Three hundred twenty-fourth in a series on West Kootenay/Boundary place names and brand names
Recently we looked at consumer products and businesses that used the name Kootenay.
Among other noteworthy company and brand names in our area, Teck was formerly Teck-Cominco, Cominco, and Consolidated Mining and Smelting.
The latter was formed in 1906 by the amalgamation of the Trail smelter (formerly the Canadian Smelting Works), the St. Eugene mine at Moyie, Rossland Power Company, and the Centre Star and War Eagle mines at Rossland.
It was commonly abbreviated CM&S, the first known use of which was in a stock listing in the Victoria Daily Times of Dec. 27, 1916.
Cominco, meanwhile, was the result of a contest held to name the employee magazine. While it had apparently been used informally for a while prior, no earlier examples have turned up before the February 1940 issue of Cominco Magazine.
The company registered the name Cominco as a trademark in 1957 and officially adopted it 1966 to replace Consolidated Mining and Smelting.
In 1986, Teck Co. (established in 1913 in Ontario as Teck-Hughes Gold Mines Ltd.) bought a controlling interest in Cominco and in July 2001 the two companies merged to become Teck Cominco.
Teck Cominco started to rebrand itself as Teck in October 2008 and the company name was officially changed to Teck Resources Ltd. in April 2009. RIP Cominco.
This didn’t sit well with many longtime Trail residents and smelter employees. Former mayor and retired executive Marc Marcolin called the name change “very sad.”
“You can’t work for a company as good as Cominco for 43 years without having a strong feeling for it,” he told the Trail Times.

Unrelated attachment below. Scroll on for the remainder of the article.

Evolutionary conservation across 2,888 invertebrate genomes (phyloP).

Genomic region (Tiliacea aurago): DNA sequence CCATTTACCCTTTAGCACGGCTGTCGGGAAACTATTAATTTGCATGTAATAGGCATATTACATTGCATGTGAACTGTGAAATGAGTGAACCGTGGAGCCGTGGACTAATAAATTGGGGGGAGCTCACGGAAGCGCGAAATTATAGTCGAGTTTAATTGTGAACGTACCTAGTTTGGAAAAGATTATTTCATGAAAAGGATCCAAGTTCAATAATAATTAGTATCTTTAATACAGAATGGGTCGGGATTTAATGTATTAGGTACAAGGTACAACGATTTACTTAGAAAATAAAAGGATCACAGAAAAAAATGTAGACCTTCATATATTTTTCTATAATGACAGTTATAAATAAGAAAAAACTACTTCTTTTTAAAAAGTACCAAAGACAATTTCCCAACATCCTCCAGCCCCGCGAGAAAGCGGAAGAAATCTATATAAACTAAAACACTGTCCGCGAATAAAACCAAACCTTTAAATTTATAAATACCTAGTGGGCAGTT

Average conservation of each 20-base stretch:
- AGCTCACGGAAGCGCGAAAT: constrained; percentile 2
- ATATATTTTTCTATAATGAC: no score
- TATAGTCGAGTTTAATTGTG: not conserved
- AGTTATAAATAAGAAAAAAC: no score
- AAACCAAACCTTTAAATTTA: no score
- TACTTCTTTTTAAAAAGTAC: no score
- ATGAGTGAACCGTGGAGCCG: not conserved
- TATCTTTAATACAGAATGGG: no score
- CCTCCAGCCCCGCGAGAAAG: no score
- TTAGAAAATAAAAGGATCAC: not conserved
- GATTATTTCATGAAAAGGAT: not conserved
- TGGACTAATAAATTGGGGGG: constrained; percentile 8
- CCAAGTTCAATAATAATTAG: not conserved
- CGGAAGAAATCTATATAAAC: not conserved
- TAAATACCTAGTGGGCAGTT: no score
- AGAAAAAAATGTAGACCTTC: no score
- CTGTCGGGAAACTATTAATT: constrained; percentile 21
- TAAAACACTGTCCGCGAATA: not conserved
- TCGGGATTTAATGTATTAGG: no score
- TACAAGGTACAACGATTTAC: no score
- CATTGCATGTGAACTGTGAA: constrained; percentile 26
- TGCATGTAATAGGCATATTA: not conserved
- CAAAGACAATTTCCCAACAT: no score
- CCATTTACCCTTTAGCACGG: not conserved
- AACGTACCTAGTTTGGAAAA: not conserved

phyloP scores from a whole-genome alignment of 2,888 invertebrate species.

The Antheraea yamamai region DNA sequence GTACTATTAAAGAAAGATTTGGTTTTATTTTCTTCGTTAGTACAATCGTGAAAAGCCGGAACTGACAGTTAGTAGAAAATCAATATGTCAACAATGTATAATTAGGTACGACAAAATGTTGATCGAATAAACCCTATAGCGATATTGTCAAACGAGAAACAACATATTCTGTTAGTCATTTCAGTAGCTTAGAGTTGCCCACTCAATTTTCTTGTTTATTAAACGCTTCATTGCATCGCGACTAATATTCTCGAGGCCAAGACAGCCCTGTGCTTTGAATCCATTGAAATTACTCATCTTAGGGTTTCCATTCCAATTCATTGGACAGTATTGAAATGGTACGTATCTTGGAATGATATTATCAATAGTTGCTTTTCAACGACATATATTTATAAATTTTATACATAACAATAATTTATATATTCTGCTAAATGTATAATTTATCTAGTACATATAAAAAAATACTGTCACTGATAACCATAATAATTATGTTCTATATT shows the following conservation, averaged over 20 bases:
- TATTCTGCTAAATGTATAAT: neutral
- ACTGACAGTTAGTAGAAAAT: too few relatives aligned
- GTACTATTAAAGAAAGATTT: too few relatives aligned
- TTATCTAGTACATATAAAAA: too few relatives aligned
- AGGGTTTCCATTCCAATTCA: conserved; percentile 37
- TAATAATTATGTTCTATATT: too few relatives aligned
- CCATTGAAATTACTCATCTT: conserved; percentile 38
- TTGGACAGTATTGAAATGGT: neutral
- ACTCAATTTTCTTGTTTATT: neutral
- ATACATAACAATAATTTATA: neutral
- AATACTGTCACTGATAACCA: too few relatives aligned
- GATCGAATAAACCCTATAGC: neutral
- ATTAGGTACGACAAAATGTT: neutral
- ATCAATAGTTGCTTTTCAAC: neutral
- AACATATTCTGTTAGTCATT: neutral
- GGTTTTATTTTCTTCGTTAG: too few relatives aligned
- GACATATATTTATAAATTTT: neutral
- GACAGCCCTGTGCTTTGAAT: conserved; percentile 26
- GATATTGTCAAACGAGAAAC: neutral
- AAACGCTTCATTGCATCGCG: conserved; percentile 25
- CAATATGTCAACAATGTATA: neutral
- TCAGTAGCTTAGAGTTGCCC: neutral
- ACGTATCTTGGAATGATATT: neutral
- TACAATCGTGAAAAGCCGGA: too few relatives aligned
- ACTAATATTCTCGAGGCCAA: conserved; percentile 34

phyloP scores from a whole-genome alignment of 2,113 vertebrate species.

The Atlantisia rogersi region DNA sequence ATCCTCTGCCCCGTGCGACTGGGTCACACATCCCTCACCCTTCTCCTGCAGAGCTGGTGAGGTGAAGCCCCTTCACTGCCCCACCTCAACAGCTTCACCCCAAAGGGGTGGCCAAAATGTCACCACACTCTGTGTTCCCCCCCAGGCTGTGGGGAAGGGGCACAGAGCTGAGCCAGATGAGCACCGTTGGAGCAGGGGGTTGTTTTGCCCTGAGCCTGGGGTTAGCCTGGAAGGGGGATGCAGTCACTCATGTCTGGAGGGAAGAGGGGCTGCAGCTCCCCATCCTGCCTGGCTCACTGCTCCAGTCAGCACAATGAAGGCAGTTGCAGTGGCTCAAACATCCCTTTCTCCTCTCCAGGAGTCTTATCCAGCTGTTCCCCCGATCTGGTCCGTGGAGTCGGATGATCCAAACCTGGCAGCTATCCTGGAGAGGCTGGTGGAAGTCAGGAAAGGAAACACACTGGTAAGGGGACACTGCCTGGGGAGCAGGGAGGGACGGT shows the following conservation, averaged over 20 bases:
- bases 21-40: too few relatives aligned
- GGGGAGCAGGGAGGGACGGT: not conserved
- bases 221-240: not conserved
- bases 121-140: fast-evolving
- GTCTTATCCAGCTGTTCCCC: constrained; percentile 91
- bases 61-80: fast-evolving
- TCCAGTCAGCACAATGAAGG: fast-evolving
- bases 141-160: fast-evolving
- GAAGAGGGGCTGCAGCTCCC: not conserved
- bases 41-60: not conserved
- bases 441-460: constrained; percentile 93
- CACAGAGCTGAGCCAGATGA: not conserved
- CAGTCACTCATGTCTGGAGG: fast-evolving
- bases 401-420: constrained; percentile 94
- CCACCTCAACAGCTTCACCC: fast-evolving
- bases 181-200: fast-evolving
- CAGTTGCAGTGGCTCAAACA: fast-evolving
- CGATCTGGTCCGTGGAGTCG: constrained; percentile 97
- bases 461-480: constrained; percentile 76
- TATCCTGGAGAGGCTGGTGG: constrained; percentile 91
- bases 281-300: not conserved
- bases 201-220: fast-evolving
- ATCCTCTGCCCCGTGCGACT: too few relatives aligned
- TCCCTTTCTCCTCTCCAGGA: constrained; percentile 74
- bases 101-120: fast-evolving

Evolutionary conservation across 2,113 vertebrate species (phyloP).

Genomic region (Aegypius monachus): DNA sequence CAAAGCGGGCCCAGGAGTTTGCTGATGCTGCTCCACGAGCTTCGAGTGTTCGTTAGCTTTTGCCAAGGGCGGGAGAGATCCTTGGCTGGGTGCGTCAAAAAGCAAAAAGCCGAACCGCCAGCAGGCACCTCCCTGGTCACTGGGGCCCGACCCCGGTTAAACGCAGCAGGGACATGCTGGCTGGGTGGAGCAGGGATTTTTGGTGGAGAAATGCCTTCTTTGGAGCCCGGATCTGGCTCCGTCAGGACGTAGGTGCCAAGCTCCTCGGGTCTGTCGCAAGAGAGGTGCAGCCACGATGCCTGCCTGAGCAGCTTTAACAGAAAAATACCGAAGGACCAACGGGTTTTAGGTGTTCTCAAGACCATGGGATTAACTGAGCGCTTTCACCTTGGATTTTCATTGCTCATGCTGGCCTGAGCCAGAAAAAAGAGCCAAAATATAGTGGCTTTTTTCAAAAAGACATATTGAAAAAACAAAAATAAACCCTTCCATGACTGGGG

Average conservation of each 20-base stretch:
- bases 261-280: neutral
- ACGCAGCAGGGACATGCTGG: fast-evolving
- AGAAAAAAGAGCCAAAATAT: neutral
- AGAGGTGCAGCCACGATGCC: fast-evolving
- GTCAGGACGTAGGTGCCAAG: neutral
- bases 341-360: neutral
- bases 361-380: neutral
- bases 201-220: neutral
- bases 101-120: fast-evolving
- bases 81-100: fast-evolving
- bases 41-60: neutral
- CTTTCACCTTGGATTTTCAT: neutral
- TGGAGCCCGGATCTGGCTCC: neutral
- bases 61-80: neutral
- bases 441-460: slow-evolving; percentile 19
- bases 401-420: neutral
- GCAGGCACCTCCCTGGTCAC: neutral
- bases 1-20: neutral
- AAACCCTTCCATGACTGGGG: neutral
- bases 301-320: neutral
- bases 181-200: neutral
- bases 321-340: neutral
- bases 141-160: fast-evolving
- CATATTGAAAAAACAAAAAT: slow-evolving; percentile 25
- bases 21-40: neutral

Jamie Forbes, then-president of the Trail Historical Society, wasn’t surprised as he’d always heard that Teck never liked the association with Cominco.
However, more than a decade after the last name change, many people (mostly from outside of Trail) still refer to the company as Teck Cominco. The name also lives on in the Cominco Arena, the company’s gift to the community that opened in 1949.
Teck still owns the Cominco name, having renewed the trademark through 2032. They also own several old logos, including the Cominco cog wheel design, registered in 1967 and renewed through 2027. The Teck Cominco logo, registered in 2006, expires in 2031.
• Cominco was responsible for a couple of noteworthy brand names, one of which is also the name of a Trail neighbourhood.
The company applied to trademark Tadanac for its metals products on March 23, 1916 and was approved on April 10 of that year. But it wasn’t until a year later that the first ads appeared for “Tadanac brand pig lead, bluestone, copper, and spelter [zinc].”
In June 1917, the railway station known variously as Smelter, Trail Smelter, or Smelter Junction was renamed Tadanac. In 1922, the smelter and its adjacent residential neighbourhood broke away from Trail to become a company-owned district municipality. Following much acrimony, Tadanac rejoined Trail in 1969.
Although no longer used as a brand name, Teck still owns the Tadanac trademark, which has been renewed through 2032.
CM&S filed a trademark application for Elephant brand fertilizer in 1931. Mascot Earnie the Elephant was trademarked in 1960, but expired in 1995. Agrium of Calgary (formerly Cominco Fertilizers) still holds the Elephant brand trademark, which runs through 2027.
• West Kootenay Power and Light, established in 1897, became a Cominco subsidiary in 1916. At some point the company dropped “and Light” from its name.
UtiliCorp United Inc. of Kansas City bought West Kootenay Power in 1987 but kept the name until 2001, when it became UtiliCorp Networks Canada. A year later it was changed to Aquila Networks Canada, and in 2003 — upon the company’s sale to Fortis Inc. of Newfoundland — it became FortisBC.
• The Granby Consolidated Mining and Smelting Co., formed in 1899, took its name from Granby, Quebec (not Grandby, as it is often misspelled), home of company co-founder S.H.C. Miner.
Granby operated mines at Phoenix from 1899-1919 and 1959-76 as well as the smelter at Grand Forks from 1900-19. The north fork of the Kettle River was officially renamed the Granby River in 1915.
The name is further perpetuated in Granby Park north of Grand Forks as well as Granby Bay, Granby Point, and Granby Peninsula near Anyox, in coastal Observatory Inlet, where the company also operated.